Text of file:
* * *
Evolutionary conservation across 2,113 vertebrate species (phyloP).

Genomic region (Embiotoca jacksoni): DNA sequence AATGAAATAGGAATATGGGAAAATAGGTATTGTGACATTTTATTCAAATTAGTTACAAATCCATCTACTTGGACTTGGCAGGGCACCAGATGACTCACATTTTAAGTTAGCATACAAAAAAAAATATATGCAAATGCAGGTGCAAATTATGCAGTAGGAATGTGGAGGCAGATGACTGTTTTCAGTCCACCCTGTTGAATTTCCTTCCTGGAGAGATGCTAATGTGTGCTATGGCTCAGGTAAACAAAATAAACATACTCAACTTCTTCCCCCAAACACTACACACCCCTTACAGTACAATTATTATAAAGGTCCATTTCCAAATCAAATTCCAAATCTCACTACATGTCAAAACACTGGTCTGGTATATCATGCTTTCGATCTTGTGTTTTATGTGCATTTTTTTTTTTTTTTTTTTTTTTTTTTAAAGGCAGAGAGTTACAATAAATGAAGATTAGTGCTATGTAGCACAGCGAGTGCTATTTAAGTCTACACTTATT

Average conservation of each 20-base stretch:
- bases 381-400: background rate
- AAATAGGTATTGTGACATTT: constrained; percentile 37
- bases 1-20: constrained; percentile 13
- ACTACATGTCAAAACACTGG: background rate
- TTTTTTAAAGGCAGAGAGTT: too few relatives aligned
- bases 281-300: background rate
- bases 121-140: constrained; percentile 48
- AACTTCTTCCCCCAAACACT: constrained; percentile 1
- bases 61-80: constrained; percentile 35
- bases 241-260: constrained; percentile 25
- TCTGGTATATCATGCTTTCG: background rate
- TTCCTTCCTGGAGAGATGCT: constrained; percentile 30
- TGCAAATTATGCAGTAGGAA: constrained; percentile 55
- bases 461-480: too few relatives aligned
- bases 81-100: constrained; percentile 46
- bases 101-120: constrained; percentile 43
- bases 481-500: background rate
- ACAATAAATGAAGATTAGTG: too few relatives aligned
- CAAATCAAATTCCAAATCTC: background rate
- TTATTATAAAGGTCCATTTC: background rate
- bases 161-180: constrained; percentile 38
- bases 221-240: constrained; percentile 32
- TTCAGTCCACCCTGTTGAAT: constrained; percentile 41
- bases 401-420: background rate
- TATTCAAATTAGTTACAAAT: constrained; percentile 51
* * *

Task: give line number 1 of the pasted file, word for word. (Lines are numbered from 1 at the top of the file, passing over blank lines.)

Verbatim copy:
Evolutionary conservation across 2,113 vertebrate species (phyloP).